Understanding the Global Financial Crisis
Managing Director, CICC
Dr. Huang discussed the feature of current financial crisis, explained why it happens, and sketched out the outlook of its future development.
Current financial crisis has been described as a rare event happening only once a century. It is so severe that the global financial system had have collapsed if governments did not take dramatic action. Ted spread has been brought to as high as 500 bps in past weeks. Major financial institutions have lost half of their market value by now.
The crisis is the result of the concurrence of four vicious circles. Firstly, financial institutions' efforts to avoid liquidity problem lead to lower liquidity. Secondly, investors' efforts on selling out assets in a falling market lead to lower asset prices. Thirdly, as risk exposure rises, capital becomes insufficient and scarce. Finally, while recession leads to unemployment and subsiding demand, unemployment and subsiding demand leads to more severe recession.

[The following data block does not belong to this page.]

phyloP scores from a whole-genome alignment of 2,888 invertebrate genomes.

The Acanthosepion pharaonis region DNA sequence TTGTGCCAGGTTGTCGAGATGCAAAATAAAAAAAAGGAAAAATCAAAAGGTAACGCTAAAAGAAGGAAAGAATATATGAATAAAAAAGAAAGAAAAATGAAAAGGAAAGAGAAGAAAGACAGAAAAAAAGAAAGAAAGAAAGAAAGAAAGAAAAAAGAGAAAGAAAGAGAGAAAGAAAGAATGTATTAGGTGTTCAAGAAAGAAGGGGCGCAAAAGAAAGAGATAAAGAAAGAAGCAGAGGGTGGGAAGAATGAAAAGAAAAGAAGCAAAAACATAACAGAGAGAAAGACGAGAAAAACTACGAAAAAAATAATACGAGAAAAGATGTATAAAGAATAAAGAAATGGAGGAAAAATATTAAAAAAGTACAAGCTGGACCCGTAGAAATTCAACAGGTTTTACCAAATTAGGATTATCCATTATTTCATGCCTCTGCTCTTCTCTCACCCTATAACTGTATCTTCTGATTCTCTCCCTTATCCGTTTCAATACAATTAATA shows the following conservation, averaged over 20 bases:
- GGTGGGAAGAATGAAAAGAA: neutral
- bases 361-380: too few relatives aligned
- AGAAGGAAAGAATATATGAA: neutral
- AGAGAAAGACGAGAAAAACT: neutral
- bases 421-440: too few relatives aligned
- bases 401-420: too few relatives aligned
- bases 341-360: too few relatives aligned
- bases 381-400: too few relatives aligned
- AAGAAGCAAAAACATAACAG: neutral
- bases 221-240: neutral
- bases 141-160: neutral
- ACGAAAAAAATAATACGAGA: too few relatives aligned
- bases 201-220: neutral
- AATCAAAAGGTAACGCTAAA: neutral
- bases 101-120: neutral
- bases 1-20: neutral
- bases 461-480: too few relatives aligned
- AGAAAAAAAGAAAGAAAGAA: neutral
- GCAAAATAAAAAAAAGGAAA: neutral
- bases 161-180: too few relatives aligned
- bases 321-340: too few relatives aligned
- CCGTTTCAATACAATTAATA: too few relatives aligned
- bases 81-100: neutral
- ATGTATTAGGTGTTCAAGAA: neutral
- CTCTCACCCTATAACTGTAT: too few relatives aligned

There are many factors to create such a crisis. Firstly, the absence of regulation encourages investment banks to be functioning like hedge funds. Secondly, after an era of high growth rates and low inflation rates throughout the 1990s, long-term interest rates become lower than short-term rates, namely the Greenspan's Conundrum. The Conundrum is some result of technology advancement and globalization.
Yet after the crisis, the United States will still be the most vigorous country in the world. Its power has not been weaken at all, if not strengthened. The dominance of the dollar is now even reinforced. There is no doubt that the global economy is heading for recession. In concerns of the US, some revised New Deal will be taken by the new president.